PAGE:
Last year, the Kenyan government announced that it would close Dadaab refugee camp, repatriate Somali refugees, and disband the Department of Refugees. On February 9, 2017, a decision of the High Court in Nairobi invalidated the government’s planned course of action. The court held that return of Somali refugees would violate the 1951 Refugee Convention’s norm of non-refoulement and constitute discrimination prohibited by the Kenyan Constitution. The failure to consider individual cases under prevailing law was deemed to violate the Kenyan Fair Administrative Action Act. Further, the court held that the government lacked authority to close the Department of Refugees, which would require legislation enacted by the Parliament.
Two comments may be in order. First, despite widespread violation of rights guaranteed by the Refugee Convention, litigation is rarely brought to enforce those rights. The High Court decision shows that refugee rights can be judicially enforceable. Perhaps the time is ripe for refugee advocates and human rights lawyers to develop a transnational litigation strategy to promote refugees’ rights—most particularly, the right to work, the right to an education, and freedom of movement within hosting states. Of course, courts in some states will not be open to such lawsuits, but that doesn’t mean that they shouldn’t be brought in other states where litigation would be possible.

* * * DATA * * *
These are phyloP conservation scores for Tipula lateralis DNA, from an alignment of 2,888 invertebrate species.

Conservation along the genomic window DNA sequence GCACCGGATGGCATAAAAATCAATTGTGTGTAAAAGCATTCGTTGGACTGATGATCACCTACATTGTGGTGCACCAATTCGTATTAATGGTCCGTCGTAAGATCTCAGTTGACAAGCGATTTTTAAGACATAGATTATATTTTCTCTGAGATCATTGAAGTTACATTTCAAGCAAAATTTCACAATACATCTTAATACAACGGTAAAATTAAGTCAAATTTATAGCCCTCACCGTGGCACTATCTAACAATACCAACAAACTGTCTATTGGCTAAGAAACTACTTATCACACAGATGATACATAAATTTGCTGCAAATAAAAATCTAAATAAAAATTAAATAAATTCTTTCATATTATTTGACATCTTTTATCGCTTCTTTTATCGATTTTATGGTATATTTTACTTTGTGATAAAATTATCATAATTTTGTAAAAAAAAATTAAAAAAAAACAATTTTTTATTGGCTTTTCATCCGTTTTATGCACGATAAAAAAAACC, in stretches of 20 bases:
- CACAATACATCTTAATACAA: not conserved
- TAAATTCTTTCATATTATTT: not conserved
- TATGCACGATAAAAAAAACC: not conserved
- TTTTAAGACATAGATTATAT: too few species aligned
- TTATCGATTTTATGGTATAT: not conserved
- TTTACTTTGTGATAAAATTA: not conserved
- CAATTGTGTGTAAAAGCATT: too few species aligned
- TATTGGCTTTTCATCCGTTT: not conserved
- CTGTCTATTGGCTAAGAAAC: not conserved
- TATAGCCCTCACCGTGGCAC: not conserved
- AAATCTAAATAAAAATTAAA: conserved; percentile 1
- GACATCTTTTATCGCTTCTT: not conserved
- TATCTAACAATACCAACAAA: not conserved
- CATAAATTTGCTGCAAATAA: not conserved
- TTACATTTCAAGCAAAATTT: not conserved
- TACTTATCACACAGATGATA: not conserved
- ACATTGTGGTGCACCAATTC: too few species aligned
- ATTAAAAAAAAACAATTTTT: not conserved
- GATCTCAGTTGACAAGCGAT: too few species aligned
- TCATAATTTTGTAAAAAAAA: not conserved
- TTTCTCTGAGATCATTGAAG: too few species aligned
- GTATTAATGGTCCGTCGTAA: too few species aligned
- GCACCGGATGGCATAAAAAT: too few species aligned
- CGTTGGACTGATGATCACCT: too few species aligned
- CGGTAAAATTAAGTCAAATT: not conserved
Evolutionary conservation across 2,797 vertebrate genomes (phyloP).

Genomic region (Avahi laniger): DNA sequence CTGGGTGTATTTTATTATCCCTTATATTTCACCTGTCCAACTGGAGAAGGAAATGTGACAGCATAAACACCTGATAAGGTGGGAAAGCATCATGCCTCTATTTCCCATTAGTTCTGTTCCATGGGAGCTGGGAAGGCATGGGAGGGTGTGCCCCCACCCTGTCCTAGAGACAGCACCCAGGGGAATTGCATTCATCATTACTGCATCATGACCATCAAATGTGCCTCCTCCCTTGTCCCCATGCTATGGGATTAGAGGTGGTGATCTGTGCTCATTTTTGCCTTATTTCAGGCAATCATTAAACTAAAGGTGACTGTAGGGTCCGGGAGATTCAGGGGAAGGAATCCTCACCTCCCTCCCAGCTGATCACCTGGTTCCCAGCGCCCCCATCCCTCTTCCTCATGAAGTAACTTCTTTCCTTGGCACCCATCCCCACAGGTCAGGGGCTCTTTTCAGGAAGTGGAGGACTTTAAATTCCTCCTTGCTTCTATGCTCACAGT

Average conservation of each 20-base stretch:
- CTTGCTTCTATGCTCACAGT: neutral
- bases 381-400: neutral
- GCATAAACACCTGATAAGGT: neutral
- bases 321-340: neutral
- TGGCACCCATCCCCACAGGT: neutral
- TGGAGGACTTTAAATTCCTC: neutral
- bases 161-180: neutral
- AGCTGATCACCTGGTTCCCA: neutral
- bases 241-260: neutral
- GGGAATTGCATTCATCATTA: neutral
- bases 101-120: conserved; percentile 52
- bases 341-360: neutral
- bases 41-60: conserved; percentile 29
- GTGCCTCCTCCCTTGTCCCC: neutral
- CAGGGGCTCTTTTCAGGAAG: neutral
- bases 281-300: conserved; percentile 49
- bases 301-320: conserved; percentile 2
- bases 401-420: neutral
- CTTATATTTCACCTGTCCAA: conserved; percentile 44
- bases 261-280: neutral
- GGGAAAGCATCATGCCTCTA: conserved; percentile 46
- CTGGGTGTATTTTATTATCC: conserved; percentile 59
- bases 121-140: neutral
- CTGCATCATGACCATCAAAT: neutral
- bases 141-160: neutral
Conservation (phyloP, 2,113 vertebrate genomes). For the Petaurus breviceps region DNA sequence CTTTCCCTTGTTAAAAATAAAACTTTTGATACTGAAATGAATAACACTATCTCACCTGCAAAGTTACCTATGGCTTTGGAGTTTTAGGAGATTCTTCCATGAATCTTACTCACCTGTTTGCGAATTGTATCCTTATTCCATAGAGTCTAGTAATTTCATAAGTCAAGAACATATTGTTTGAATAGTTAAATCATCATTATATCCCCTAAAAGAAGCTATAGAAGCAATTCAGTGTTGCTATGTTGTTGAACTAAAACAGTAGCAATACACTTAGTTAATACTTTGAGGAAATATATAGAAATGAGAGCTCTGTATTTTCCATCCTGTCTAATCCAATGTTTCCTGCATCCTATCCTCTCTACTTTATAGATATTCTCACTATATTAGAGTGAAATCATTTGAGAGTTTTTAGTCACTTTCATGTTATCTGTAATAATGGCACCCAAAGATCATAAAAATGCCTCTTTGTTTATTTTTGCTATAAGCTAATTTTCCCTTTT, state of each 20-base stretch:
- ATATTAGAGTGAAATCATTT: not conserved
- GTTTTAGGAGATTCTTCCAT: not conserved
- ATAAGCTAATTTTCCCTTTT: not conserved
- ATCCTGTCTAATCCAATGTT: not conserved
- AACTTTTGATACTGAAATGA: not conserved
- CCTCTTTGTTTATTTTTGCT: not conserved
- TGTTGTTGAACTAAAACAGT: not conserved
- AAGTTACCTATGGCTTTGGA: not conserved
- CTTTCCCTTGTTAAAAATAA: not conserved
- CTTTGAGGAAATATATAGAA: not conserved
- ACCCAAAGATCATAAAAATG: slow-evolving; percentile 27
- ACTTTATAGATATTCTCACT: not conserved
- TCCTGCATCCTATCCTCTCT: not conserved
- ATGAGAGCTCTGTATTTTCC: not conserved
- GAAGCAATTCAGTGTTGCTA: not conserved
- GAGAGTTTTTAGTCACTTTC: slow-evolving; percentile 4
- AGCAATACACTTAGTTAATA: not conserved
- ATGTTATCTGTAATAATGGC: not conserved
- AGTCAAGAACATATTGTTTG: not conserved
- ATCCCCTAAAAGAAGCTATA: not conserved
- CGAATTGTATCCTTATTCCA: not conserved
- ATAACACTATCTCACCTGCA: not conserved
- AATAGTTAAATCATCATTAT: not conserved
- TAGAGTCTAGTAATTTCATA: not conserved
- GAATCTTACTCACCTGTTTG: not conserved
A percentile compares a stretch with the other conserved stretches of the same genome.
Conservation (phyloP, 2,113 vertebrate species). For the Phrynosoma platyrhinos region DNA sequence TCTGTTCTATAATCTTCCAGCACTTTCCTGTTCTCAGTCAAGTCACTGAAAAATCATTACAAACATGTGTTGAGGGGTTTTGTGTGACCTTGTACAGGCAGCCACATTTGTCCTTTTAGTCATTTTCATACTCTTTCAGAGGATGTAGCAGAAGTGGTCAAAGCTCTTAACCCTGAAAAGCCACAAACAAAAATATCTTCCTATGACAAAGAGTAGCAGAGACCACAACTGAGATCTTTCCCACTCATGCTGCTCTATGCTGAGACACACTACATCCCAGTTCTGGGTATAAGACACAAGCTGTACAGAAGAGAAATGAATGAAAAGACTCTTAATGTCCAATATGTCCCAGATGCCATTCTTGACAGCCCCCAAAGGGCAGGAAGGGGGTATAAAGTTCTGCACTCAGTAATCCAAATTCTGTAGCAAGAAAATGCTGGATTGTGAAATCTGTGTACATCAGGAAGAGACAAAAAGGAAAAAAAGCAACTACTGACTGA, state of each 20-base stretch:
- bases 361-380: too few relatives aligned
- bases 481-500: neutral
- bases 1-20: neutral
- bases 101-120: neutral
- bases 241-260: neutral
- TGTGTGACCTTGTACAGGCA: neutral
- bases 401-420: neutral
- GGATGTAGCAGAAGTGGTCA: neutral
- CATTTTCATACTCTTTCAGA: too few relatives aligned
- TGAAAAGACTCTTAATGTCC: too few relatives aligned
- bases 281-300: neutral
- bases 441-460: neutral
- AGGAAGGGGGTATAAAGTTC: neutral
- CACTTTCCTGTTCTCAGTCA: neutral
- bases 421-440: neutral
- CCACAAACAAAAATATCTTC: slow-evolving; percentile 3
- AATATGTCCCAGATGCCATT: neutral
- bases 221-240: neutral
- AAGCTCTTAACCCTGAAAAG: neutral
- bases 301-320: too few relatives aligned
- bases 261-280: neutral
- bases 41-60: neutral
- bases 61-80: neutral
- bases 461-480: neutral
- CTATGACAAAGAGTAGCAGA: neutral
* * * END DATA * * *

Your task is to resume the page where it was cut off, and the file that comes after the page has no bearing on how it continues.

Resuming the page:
Second, the High Court’s decision provides interesting parallels to cases in the United States that have put on hold President Trump’s Executive Orders barring visas to persons from seven predominantly Muslim countries. In the Kenya case, the government argued that the orders were justified on grounds of national security and were beyond the reach of judicial review. The High Court rejected the claim of non-reviewability:
At the outset I must point out that I do not agree with the submission that it is not for the court to supervise administrative arrangements of institutions. . . . Our Constitution makers in their wisdom thought that no fetters should be placed on the right of an aggrieved party to seek relief from this court.
It also noted the lack of evidence offered in support of the government’s claims (which led the court to conclude that the government’s actions violated proportionality):
It is alleged that the refugees are a threat to public security and that the refugee camps have become breeding grounds for criminal activities. No single arrest or conviction has been cited nor has it been established why a blanket condemnation should be applied to all refugees nor is it clear why the government with its capable and mighty state machinery has not been able to identify any refugees involved in crime and prosecute them instead of mounting a blanket condemnation at the risk of punishing minor children, women and innocent persons.
It is a welcome development that Kenyan and U.S. courts have rejected broad assertions by governments that harsh measures against refugees are non-reviewable. But these lower court decisions are, of course, not the last word. The Kenyan case can now be appealed to the Court of Appeal and ultimately the Kenyan Supreme Court. And President Trump has said that his administration is writing new orders that it believes will pass judicial scrutiny.